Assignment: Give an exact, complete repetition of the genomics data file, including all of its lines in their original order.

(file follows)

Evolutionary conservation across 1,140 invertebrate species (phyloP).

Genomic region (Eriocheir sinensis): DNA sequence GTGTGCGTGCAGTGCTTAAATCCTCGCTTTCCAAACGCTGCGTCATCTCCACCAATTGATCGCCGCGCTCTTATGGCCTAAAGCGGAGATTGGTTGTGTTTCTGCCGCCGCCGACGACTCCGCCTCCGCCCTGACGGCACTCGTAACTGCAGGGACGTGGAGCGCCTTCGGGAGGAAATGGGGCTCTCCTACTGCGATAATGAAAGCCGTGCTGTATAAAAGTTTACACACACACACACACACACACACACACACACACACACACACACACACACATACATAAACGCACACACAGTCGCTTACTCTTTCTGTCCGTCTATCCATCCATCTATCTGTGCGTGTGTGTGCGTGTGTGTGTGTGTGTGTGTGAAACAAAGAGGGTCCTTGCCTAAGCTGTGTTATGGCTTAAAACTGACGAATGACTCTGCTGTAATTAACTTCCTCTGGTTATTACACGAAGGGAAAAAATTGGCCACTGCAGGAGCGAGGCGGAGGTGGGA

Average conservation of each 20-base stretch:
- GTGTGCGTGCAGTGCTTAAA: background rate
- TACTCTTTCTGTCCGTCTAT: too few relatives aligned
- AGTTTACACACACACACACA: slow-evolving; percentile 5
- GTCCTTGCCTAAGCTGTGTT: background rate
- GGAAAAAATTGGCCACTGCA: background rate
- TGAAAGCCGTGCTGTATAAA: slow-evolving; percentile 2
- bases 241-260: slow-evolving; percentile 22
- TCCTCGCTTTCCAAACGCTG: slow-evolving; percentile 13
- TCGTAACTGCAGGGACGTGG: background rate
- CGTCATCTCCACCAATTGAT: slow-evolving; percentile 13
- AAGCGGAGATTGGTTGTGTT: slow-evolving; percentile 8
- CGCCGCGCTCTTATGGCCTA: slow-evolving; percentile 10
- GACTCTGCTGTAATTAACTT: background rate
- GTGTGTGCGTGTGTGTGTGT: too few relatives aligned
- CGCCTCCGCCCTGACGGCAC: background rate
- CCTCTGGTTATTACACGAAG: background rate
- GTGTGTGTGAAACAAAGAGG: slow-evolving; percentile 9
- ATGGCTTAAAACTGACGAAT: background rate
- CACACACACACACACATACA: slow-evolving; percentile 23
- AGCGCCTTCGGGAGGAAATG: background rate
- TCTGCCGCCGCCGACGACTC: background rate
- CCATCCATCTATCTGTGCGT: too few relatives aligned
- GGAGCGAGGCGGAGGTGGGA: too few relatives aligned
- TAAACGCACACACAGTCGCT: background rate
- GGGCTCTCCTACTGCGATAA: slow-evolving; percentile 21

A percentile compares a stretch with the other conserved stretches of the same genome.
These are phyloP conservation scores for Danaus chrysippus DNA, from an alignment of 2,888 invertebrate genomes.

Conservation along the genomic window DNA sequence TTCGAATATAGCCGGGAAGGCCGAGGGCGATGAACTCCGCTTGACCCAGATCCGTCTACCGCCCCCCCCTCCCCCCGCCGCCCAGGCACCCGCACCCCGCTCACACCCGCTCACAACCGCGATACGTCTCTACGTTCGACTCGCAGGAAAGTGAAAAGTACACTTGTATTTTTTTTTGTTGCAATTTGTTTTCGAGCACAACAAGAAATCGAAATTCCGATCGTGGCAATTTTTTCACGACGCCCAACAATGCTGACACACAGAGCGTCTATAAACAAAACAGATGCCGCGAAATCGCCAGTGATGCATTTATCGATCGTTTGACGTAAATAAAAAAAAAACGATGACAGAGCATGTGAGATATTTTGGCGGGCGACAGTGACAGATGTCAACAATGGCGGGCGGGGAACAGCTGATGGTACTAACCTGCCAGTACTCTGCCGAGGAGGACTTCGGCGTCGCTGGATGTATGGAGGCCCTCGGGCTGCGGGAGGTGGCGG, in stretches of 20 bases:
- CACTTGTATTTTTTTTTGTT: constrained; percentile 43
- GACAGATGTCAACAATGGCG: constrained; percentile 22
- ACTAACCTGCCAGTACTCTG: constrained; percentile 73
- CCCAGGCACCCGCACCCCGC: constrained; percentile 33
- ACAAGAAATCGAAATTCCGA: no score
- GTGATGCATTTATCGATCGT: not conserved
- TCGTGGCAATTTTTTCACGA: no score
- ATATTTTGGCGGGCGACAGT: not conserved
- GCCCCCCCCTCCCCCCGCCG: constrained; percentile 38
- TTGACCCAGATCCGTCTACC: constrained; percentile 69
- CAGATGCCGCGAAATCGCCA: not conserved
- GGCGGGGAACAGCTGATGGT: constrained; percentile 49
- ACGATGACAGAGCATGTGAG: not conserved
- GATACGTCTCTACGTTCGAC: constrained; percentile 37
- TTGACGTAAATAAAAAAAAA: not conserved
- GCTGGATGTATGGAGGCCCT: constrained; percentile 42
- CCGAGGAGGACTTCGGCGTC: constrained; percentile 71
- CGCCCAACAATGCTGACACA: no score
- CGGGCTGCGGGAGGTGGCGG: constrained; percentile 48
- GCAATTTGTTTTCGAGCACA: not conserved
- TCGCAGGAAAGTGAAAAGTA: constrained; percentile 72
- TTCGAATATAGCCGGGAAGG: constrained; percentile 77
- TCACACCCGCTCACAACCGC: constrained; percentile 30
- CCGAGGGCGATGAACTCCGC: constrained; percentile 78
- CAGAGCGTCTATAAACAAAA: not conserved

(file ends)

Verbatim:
Evolutionary conservation across 1,140 invertebrate species (phyloP).

Genomic region (Eriocheir sinensis): DNA sequence GTGTGCGTGCAGTGCTTAAATCCTCGCTTTCCAAACGCTGCGTCATCTCCACCAATTGATCGCCGCGCTCTTATGGCCTAAAGCGGAGATTGGTTGTGTTTCTGCCGCCGCCGACGACTCCGCCTCCGCCCTGACGGCACTCGTAACTGCAGGGACGTGGAGCGCCTTCGGGAGGAAATGGGGCTCTCCTACTGCGATAATGAAAGCCGTGCTGTATAAAAGTTTACACACACACACACACACACACACACACACACACACACACACACACACACATACATAAACGCACACACAGTCGCTTACTCTTTCTGTCCGTCTATCCATCCATCTATCTGTGCGTGTGTGTGCGTGTGTGTGTGTGTGTGTGTGAAACAAAGAGGGTCCTTGCCTAAGCTGTGTTATGGCTTAAAACTGACGAATGACTCTGCTGTAATTAACTTCCTCTGGTTATTACACGAAGGGAAAAAATTGGCCACTGCAGGAGCGAGGCGGAGGTGGGA

Average conservation of each 20-base stretch:
- GTGTGCGTGCAGTGCTTAAA: background rate
- TACTCTTTCTGTCCGTCTAT: too few relatives aligned
- AGTTTACACACACACACACA: slow-evolving; percentile 5
- GTCCTTGCCTAAGCTGTGTT: background rate
- GGAAAAAATTGGCCACTGCA: background rate
- TGAAAGCCGTGCTGTATAAA: slow-evolving; percentile 2
- bases 241-260: slow-evolving; percentile 22
- TCCTCGCTTTCCAAACGCTG: slow-evolving; percentile 13
- TCGTAACTGCAGGGACGTGG: background rate
- CGTCATCTCCACCAATTGAT: slow-evolving; percentile 13
- AAGCGGAGATTGGTTGTGTT: slow-evolving; percentile 8
- CGCCGCGCTCTTATGGCCTA: slow-evolving; percentile 10
- GACTCTGCTGTAATTAACTT: background rate
- GTGTGTGCGTGTGTGTGTGT: too few relatives aligned
- CGCCTCCGCCCTGACGGCAC: background rate
- CCTCTGGTTATTACACGAAG: background rate
- GTGTGTGTGAAACAAAGAGG: slow-evolving; percentile 9
- ATGGCTTAAAACTGACGAAT: background rate
- CACACACACACACACATACA: slow-evolving; percentile 23
- AGCGCCTTCGGGAGGAAATG: background rate
- TCTGCCGCCGCCGACGACTC: background rate
- CCATCCATCTATCTGTGCGT: too few relatives aligned
- GGAGCGAGGCGGAGGTGGGA: too few relatives aligned
- TAAACGCACACACAGTCGCT: background rate
- GGGCTCTCCTACTGCGATAA: slow-evolving; percentile 21

A percentile compares a stretch with the other conserved stretches of the same genome.
These are phyloP conservation scores for Danaus chrysippus DNA, from an alignment of 2,888 invertebrate genomes.

Conservation along the genomic window DNA sequence TTCGAATATAGCCGGGAAGGCCGAGGGCGATGAACTCCGCTTGACCCAGATCCGTCTACCGCCCCCCCCTCCCCCCGCCGCCCAGGCACCCGCACCCCGCTCACACCCGCTCACAACCGCGATACGTCTCTACGTTCGACTCGCAGGAAAGTGAAAAGTACACTTGTATTTTTTTTTGTTGCAATTTGTTTTCGAGCACAACAAGAAATCGAAATTCCGATCGTGGCAATTTTTTCACGACGCCCAACAATGCTGACACACAGAGCGTCTATAAACAAAACAGATGCCGCGAAATCGCCAGTGATGCATTTATCGATCGTTTGACGTAAATAAAAAAAAAACGATGACAGAGCATGTGAGATATTTTGGCGGGCGACAGTGACAGATGTCAACAATGGCGGGCGGGGAACAGCTGATGGTACTAACCTGCCAGTACTCTGCCGAGGAGGACTTCGGCGTCGCTGGATGTATGGAGGCCCTCGGGCTGCGGGAGGTGGCGG, in stretches of 20 bases:
- CACTTGTATTTTTTTTTGTT: constrained; percentile 43
- GACAGATGTCAACAATGGCG: constrained; percentile 22
- ACTAACCTGCCAGTACTCTG: constrained; percentile 73
- CCCAGGCACCCGCACCCCGC: constrained; percentile 33
- ACAAGAAATCGAAATTCCGA: no score
- GTGATGCATTTATCGATCGT: not conserved
- TCGTGGCAATTTTTTCACGA: no score
- ATATTTTGGCGGGCGACAGT: not conserved
- GCCCCCCCCTCCCCCCGCCG: constrained; percentile 38
- TTGACCCAGATCCGTCTACC: constrained; percentile 69
- CAGATGCCGCGAAATCGCCA: not conserved
- GGCGGGGAACAGCTGATGGT: constrained; percentile 49
- ACGATGACAGAGCATGTGAG: not conserved
- GATACGTCTCTACGTTCGAC: constrained; percentile 37
- TTGACGTAAATAAAAAAAAA: not conserved
- GCTGGATGTATGGAGGCCCT: constrained; percentile 42
- CCGAGGAGGACTTCGGCGTC: constrained; percentile 71
- CGCCCAACAATGCTGACACA: no score
- CGGGCTGCGGGAGGTGGCGG: constrained; percentile 48
- GCAATTTGTTTTCGAGCACA: not conserved
- TCGCAGGAAAGTGAAAAGTA: constrained; percentile 72
- TTCGAATATAGCCGGGAAGG: constrained; percentile 77
- TCACACCCGCTCACAACCGC: constrained; percentile 30
- CCGAGGGCGATGAACTCCGC: constrained; percentile 78
- CAGAGCGTCTATAAACAAAA: not conserved